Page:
Work in cognitive psychology has shown that young infants possess the concept of causality as an innate feature of their minds. In fact, it has been shown through recent experiments that this notion is so strong that infants can infer the existence of an unseen casual interaction and even an unseen causal agent from just the motion of an inanimate object!
At the same time, it has been proposed by many that religious beliefs or beliefs in supernatural forces are inherent in human beings. It could be argued that this is a plausible thesis, and in fact leads on very well from the infants’ innate concept of causality.
As implied above, what the experiments with infants show is that human beings have an in-built, an innate concept of causality and we can make causal inferences even with limited data (invisible interactions). However, as we grow up, we find that we can’t account for the causes of a whole host of things. Science, in its current state (and perhaps any future state as well) tells us very little, if anything, about things that really matter to us. The world is a mystery. And since people are unable to answer their questions in naturalistic terms, they resort to supernatural answers. Therefore, a strong case could be made that it is our innate ‘regulative principle’ of causality that leads us to find solutions in supernatural causes, whether they be in the form of a monotheistic God, polytheistic deities or other supernatural forces, such as spirits and ghosts.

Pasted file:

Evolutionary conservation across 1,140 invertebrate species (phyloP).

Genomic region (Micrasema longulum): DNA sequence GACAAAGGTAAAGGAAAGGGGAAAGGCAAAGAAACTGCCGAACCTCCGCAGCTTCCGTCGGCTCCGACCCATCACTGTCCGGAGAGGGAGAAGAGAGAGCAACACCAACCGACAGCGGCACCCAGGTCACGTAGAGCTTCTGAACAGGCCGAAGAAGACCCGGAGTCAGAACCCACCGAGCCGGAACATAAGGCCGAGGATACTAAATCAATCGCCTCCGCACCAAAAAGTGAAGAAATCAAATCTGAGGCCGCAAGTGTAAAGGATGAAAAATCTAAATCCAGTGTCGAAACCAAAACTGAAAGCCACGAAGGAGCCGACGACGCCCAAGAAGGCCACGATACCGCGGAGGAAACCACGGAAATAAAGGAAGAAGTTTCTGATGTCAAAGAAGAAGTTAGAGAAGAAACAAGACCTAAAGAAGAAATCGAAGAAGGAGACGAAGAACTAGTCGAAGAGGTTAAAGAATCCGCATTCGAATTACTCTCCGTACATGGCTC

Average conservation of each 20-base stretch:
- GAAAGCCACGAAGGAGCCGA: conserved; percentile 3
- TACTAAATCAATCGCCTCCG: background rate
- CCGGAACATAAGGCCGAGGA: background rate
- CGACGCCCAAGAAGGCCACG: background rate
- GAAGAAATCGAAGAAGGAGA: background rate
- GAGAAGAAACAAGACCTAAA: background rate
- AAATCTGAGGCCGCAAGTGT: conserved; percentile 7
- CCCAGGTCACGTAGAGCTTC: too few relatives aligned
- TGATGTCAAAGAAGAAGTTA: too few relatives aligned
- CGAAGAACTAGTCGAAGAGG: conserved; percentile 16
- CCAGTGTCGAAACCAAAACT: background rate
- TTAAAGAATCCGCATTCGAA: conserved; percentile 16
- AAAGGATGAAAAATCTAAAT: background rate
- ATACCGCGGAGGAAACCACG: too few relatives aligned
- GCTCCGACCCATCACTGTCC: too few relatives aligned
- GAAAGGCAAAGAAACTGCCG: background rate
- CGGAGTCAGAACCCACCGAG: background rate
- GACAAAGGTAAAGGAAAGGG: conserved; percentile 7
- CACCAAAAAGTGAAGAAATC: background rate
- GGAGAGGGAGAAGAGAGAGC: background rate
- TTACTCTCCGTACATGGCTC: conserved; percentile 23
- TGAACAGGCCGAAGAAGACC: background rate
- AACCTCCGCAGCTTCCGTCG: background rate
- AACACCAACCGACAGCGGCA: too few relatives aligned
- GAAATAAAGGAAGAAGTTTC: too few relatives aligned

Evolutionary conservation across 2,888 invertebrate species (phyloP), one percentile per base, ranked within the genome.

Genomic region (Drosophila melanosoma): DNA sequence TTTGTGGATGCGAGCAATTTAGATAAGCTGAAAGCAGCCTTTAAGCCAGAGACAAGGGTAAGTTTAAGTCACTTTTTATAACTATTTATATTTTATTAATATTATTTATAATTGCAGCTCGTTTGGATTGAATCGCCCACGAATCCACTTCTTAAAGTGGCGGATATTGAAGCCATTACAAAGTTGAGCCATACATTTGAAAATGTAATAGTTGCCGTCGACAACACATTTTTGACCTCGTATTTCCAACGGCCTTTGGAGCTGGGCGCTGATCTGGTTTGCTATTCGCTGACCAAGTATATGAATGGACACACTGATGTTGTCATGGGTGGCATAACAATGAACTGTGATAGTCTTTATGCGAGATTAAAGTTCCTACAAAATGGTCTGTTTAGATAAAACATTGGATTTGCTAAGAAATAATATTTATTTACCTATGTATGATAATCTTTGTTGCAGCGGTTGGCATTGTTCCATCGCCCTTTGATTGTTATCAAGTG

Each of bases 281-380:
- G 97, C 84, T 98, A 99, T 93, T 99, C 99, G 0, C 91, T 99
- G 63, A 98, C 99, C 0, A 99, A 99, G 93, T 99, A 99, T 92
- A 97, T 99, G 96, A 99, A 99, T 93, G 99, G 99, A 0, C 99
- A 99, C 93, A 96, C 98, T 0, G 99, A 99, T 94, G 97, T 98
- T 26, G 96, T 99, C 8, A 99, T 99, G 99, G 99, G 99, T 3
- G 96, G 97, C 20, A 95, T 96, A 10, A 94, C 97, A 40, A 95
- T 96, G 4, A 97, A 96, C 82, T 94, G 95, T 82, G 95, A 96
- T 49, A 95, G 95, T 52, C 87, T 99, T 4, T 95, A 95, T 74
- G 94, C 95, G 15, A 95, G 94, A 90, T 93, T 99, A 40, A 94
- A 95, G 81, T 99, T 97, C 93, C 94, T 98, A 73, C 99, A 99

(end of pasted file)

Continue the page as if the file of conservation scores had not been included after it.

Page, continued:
As a concluding note, observe the amusing connection between causality and the “supernatural” that Marlon Brando (as narrated by Johnny Depp) makes in the clip below:
(Endnote: This piece was not was not meant to be an argument either for or against the existence of the supernatural. It was simply to make the point why the religious feeling (regardless of its rational merits or defects) is probably inherent in human beings)